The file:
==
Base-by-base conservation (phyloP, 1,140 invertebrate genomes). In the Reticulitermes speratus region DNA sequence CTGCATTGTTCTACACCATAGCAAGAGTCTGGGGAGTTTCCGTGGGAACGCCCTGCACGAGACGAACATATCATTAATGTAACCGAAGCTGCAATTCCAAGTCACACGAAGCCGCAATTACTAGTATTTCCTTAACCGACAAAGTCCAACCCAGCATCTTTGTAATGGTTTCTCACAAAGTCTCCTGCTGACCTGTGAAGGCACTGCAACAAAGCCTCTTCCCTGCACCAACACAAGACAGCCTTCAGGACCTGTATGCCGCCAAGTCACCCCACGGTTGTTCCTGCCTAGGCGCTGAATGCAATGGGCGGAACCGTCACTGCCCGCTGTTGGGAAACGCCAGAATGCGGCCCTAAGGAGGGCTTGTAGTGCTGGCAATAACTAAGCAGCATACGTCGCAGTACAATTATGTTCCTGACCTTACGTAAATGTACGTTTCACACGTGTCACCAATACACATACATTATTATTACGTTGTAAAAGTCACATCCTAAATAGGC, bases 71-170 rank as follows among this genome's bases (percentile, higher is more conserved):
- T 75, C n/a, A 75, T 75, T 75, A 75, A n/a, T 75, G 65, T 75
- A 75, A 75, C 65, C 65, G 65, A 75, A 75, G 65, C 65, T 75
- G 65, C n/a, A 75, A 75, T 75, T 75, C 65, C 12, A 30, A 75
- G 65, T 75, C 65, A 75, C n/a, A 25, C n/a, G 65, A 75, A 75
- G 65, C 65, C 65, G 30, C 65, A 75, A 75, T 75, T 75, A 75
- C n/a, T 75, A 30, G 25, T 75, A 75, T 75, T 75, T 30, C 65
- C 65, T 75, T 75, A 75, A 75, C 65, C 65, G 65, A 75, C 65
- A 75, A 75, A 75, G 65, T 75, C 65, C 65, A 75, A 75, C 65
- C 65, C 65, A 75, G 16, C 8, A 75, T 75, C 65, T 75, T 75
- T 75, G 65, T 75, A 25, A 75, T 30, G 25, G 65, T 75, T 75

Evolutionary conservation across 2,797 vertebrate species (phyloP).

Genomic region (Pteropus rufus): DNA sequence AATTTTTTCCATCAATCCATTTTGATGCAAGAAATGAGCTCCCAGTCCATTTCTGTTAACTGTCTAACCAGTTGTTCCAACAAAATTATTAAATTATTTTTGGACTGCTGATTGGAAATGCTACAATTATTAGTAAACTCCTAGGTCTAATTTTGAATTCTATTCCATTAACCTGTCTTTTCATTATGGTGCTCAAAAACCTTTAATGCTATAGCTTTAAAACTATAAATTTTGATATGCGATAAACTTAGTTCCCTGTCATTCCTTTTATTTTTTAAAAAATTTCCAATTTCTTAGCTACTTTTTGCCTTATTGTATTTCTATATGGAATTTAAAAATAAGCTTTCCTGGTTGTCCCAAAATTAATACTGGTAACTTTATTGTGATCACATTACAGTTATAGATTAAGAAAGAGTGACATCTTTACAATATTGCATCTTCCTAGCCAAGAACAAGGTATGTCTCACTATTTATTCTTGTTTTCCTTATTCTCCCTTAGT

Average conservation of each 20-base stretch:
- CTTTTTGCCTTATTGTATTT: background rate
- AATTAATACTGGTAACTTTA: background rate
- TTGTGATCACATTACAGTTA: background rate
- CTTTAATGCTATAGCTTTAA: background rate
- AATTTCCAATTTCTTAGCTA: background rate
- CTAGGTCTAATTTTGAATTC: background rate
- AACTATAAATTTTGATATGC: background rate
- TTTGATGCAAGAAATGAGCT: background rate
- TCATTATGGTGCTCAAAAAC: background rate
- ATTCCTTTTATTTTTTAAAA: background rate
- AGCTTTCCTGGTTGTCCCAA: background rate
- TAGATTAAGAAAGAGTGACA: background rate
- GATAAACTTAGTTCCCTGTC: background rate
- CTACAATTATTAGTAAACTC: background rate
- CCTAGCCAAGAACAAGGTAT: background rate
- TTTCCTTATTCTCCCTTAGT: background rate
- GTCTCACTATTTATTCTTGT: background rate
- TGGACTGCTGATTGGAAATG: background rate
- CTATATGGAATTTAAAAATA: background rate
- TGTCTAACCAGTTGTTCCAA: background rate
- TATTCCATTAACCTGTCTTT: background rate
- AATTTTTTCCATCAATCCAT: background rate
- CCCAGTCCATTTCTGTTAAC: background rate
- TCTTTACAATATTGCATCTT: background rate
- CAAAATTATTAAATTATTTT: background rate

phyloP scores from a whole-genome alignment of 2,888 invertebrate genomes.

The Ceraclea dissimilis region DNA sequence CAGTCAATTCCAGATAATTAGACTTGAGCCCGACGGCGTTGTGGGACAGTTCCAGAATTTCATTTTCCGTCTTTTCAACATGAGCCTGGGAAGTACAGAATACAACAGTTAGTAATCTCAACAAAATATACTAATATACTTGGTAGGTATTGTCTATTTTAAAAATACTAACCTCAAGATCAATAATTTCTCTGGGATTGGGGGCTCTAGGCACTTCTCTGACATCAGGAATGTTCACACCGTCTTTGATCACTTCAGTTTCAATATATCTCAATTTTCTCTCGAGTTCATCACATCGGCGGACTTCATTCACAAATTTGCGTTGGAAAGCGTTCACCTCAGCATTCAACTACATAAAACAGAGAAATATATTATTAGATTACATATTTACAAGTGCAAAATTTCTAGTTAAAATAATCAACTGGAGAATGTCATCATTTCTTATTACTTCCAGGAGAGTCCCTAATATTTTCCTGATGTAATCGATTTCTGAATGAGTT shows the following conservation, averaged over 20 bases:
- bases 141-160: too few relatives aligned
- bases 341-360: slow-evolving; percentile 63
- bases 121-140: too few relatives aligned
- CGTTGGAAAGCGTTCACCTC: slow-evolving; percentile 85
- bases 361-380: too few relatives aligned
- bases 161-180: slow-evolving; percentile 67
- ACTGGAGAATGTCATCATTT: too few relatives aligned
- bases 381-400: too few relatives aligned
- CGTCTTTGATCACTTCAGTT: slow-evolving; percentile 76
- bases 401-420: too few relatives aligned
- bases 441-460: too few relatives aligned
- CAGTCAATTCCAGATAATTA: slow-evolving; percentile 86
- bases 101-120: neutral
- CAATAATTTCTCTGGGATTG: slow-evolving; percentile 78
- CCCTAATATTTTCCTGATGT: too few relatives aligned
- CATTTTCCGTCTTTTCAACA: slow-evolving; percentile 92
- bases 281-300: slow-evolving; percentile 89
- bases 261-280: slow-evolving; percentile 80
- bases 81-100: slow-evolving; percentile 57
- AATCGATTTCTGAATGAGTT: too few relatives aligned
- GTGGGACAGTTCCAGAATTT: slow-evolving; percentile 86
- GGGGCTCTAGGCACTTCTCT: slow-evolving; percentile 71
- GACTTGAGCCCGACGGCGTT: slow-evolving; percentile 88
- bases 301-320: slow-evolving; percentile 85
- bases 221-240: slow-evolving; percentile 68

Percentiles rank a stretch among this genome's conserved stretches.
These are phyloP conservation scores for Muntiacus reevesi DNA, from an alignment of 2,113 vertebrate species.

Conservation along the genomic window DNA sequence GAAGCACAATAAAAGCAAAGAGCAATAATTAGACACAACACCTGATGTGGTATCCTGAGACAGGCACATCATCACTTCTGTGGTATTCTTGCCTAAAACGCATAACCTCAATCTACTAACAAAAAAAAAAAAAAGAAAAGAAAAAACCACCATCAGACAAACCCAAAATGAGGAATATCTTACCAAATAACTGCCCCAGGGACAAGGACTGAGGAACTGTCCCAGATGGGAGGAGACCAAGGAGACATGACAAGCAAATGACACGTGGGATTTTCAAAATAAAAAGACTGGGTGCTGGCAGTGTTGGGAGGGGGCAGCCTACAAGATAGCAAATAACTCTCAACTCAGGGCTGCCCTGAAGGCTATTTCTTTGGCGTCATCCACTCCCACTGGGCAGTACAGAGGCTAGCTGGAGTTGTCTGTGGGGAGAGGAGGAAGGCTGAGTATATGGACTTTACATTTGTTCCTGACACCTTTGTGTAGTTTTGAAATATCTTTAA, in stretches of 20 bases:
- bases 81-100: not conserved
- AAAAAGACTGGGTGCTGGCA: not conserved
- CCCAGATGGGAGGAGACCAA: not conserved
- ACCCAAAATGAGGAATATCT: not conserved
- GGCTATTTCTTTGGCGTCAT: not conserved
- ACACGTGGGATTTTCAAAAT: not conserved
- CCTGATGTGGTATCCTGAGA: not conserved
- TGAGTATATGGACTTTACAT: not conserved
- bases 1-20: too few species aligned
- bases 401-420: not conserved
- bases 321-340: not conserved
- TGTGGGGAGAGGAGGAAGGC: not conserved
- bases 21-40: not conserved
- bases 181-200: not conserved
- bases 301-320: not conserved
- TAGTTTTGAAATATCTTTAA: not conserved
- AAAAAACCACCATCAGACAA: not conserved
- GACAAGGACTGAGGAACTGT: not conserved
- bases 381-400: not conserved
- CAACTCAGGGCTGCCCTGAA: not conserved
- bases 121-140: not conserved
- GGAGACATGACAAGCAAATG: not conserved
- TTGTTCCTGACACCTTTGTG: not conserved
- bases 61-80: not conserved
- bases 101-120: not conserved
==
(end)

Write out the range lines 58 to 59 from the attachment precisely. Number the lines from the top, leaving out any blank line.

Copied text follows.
- bases 281-300: slow-evolving; percentile 89
- bases 261-280: slow-evolving; percentile 80